Zoology (ζῷον from Greek words zoon – animal, and λόγος, logos – speech) is the science that studies animals. Multi-disciplines and using many techniques, this science has slowly developed over the centuries since prehistoric times. Historically, the first scientific reflections on zoology, which have been transmitted, are those of Aristotle. The attempts to classify species were numerous and often revised since that time.
The border between zoology, the study of animals, and botany, studying plants, has been and still is controversial. Some living beings, considered plants, have proved to be of animals, for some others it is still a subject to discussions at the dawn of the twenty-first century. For these atypical living beings, belonging to one or other of the sciences has also changed with advanced and technical or scientific discoveries (including microscopy and DNA analysis).
While most metazoans have always been unquestionably placed among the animals, in the nineteenth century, some lower metazoans were still placed in a special category called “Zoophytes” (etymologically: animal-plants). This group traditionally included sponges, cnidarians, ctenophore, and bryophytes. Carl Linnaeus classified molluscs such as Cuttlefish, the Aplysia, the sea cucumber, but also echinoderms (sea urchins and starfish ) in this category.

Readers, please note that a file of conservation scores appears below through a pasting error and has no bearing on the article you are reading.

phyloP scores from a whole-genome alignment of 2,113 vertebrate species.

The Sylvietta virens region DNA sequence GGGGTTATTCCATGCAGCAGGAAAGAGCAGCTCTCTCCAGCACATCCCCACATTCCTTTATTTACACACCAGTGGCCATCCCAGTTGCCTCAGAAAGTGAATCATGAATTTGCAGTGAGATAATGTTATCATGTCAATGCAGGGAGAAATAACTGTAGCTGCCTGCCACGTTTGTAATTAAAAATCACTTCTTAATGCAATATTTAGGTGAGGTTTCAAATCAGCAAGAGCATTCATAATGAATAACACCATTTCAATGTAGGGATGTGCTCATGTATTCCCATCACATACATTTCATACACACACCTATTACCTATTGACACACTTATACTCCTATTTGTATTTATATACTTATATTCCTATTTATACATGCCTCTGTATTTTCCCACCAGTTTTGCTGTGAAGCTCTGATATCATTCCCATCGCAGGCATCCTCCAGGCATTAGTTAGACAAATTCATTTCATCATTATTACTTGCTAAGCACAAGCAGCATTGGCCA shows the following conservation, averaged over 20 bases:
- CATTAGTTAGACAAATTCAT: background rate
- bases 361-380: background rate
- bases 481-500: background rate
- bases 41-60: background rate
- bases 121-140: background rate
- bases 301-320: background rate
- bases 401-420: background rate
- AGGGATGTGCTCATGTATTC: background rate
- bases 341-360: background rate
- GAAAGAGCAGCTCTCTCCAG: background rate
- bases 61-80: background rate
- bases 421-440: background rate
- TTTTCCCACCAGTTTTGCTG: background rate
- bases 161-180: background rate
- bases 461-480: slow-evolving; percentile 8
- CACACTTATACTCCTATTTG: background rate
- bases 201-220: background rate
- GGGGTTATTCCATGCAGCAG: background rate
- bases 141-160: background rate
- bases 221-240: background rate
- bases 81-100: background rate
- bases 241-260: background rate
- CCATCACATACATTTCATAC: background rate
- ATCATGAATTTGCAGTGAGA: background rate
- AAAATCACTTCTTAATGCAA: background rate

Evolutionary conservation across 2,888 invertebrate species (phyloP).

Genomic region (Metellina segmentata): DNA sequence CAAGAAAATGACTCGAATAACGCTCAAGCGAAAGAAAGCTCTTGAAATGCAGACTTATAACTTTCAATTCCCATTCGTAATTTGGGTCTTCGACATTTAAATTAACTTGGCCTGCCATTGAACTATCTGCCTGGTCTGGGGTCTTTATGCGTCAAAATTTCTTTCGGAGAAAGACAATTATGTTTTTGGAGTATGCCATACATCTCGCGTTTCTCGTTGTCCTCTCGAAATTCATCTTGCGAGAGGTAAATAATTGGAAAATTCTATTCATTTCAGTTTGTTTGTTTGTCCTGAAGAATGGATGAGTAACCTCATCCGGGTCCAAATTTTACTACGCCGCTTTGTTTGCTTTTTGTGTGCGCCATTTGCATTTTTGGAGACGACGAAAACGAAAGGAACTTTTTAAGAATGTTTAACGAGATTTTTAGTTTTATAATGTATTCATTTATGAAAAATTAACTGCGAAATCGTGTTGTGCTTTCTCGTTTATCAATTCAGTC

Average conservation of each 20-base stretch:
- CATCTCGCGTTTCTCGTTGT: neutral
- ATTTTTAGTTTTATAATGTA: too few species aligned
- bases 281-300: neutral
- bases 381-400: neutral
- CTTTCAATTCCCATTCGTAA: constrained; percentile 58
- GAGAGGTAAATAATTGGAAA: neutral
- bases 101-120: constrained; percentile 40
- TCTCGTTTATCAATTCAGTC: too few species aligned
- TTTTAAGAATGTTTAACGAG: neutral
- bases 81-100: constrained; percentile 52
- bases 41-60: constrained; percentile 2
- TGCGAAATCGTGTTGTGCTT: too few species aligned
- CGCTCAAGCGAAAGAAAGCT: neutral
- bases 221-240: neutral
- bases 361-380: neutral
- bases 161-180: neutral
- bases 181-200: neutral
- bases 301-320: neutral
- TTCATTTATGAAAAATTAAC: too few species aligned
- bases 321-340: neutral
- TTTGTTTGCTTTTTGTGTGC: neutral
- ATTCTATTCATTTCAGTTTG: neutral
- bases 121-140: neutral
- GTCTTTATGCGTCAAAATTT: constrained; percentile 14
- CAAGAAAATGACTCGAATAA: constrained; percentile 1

It was not until 1744 that Jean André Peyssonnel recognized coral as an animal, and similarly, the sponges were recognized as animals only in 1825.
The case of protozoa is even more problematic. The study of unicellular beings reveals ambiguous forms where the distinction between animal and plant is not absolute. Some of them, such as Euglena or some Péridiniens that may have autotrophic or heterotrophic nutrition, have long been placed at the boundary between the two disciplines. And some unicellular organisms having chlorophyll (characteristic of the “vegetable state”), are mobile and have a flexible cell membrane (characteristic of “animal state”).
In the second half of the nineteenth century, Ernst Haeckel, who believed that the coexistence of these characteristics was inherited from the ancestors common to animals and plants, which were unicellular organisms of the reign of Protista in 1866. Protistology, scientific study of protists, then found itself attached to both zoology and botany. However, there remained some traditional dichotomy: zoologists studied the forms of “animal affinity” and botanists studied the forms of “plant affinity.” Boundaries and classifications of protists proposed by scholars therefore differ considerably depending on the discipline. Researchers have attempted to delineate the two kingdoms of animals and plants, which tend to merge in the flagellates by the distinction of zooflagellates and phytoflagellates.
At the turn of the 21th century, the data of molecular biology used to assess more reliably kinship between the lines of living organisms.
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